Uganda’s education system must shift its focus to an all-round system with a tinge of creativity for improved results.
Uganda National Examinations Board results released yesterday show a drop in overall performance at Ordinary Level compared to the previous year. From the 289,012 candidates who sat, 261,438 were spread in divisions one to four while a total of 25,229 failed the exams in Division nine.
The government could be deceiving itself about creating a science-based nation yet 2013 results show that Chemistry was the worst performed subject. This is a clear indication that several aspects within Uganda’s education system are sick, require an overhaul. The education system is more theoretical than practical, producing people who are not creative. Teacher absenteeism is partly to blame for the results. Some teachers are too busy pacing from school to school in search of extra source of income; thus leave students to cram pamphlet material to pass their examinations.
This system of cram work cannot adequately empower students to become problem solvers in a world where trends keep changing as technology advances. This means that students are, in most cases, left on their own to master some of the difficult topics, earning them failures in return.
Substantial knowledge gaps also still exist as some students do not know how to use laboratory equipment. The government has also been faulted for lacking a straight mind on the way policies are passed. A case in point is how computer was scrapped a few months to examination time after the students were prepared from Senior One.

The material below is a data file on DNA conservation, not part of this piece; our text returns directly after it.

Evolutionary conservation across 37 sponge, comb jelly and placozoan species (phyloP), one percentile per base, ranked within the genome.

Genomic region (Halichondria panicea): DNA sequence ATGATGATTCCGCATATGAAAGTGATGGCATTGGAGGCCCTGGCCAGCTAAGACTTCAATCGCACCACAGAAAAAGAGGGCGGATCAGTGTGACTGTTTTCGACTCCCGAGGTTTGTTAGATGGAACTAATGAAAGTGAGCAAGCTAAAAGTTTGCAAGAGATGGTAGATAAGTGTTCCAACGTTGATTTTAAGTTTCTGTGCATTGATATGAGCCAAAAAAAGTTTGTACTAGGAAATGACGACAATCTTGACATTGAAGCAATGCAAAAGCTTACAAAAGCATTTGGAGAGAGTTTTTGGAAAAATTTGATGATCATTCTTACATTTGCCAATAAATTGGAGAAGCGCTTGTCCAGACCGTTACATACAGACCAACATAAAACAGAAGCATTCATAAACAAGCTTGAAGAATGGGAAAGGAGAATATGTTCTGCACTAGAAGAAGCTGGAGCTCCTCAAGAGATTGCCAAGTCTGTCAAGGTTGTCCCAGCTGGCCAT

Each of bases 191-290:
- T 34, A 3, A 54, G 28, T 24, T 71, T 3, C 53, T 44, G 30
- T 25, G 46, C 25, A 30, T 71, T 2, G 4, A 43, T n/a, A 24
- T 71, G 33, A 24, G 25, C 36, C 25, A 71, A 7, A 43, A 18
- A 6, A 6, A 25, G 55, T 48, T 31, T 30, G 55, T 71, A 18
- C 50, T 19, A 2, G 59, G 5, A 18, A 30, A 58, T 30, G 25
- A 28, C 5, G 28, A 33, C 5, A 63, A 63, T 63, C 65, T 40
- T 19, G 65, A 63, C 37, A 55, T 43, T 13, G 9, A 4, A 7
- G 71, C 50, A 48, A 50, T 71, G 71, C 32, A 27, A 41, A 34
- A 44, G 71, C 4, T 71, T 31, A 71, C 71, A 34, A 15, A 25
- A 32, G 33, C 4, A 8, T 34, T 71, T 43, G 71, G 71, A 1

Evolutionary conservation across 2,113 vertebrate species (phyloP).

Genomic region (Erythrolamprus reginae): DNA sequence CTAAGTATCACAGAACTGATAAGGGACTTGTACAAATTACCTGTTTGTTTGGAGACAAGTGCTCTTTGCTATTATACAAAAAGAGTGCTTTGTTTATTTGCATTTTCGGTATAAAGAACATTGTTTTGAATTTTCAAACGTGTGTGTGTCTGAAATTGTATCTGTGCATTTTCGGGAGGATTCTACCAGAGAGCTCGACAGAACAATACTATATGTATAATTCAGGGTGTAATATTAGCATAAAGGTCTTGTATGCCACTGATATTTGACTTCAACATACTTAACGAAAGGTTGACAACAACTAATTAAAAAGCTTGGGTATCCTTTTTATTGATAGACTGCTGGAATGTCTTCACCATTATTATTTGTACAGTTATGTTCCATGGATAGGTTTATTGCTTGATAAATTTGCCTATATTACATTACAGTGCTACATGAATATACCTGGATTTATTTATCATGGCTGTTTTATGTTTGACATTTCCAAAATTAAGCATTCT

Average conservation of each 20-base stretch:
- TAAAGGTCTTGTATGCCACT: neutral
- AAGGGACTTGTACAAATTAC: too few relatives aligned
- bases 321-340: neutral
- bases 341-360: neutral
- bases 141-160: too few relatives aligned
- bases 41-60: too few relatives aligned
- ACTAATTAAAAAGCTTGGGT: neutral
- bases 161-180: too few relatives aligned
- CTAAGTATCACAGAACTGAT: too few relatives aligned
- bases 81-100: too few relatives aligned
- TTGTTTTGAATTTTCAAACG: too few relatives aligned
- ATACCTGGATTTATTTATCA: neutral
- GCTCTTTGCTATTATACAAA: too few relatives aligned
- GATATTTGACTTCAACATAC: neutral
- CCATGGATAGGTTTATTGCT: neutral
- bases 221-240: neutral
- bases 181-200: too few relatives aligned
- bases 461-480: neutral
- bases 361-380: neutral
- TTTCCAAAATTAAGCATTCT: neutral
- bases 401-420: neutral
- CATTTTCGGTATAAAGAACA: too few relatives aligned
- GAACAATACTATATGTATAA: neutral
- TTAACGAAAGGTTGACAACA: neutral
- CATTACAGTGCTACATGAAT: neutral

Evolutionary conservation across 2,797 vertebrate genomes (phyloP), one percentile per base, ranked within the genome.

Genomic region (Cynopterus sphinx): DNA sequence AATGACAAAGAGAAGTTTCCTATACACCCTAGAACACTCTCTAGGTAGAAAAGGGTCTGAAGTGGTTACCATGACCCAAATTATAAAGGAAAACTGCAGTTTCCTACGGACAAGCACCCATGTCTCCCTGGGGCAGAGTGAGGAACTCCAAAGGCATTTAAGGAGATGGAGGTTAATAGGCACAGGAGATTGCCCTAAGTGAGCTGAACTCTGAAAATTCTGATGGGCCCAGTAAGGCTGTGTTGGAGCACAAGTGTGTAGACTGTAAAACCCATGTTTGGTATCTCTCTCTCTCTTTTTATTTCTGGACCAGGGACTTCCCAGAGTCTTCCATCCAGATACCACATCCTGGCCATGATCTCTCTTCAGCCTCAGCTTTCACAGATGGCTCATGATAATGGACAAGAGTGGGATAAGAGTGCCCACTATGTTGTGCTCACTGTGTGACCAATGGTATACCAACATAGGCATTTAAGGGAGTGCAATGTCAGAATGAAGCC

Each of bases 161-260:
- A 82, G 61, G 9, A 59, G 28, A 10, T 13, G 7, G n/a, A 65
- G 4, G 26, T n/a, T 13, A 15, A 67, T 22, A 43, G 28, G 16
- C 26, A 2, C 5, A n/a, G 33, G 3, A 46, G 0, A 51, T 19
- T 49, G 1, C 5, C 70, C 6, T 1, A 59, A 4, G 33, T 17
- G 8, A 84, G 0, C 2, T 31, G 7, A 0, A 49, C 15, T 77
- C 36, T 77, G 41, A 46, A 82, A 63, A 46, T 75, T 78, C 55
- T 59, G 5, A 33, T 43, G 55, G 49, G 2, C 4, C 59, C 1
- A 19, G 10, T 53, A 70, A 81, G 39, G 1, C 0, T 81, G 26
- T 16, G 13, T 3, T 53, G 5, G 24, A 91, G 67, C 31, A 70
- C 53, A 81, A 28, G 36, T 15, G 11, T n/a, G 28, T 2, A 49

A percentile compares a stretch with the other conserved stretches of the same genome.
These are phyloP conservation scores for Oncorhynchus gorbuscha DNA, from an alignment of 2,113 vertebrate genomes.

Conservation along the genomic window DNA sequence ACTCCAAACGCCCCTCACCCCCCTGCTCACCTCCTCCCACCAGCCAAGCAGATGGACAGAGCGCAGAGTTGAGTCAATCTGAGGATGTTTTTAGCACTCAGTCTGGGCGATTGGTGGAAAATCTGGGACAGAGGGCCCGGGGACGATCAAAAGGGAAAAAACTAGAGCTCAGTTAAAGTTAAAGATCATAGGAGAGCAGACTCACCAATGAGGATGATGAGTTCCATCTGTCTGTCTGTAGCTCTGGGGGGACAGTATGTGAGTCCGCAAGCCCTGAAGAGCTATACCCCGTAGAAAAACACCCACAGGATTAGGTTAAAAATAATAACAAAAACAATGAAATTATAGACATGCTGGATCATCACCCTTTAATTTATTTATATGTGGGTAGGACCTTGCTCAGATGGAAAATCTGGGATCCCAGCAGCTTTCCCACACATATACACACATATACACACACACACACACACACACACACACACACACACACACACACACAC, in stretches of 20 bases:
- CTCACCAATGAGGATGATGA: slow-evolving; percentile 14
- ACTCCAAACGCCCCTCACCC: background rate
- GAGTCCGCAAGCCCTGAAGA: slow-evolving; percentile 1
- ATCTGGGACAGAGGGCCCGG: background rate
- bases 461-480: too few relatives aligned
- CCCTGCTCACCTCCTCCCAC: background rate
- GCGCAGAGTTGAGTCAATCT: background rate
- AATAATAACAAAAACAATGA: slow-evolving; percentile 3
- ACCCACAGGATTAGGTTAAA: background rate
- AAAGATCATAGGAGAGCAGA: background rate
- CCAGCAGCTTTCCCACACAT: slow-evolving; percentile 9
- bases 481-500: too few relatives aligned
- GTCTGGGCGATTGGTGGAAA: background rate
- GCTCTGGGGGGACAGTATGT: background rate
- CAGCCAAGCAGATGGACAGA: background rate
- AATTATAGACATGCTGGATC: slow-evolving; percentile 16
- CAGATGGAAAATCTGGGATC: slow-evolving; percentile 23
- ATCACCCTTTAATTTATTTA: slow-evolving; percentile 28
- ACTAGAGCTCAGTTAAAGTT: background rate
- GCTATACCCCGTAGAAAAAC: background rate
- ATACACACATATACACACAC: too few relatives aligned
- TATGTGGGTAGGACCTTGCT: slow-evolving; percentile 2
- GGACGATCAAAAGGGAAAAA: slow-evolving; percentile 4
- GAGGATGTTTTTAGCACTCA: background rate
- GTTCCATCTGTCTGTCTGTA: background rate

Although English was the best done subject; its setting mode was also changed a few months to the examination date, something which disorganised the candidates.
Since focusing more on sciences has not yielding the desired results, it is about time government created a well-rounded education system where citizens can ably battle it out in this highly competitive world.
Government, therefore, should design a syllabus that cultivates creative thinking rather than cram work which could quickly be forgotten before or after examinations. Such students will be better placed to become problem solvers rather than passing blame in the face of increasing challenges. With that, chances are high that Uganda’s education system will yield better results in future.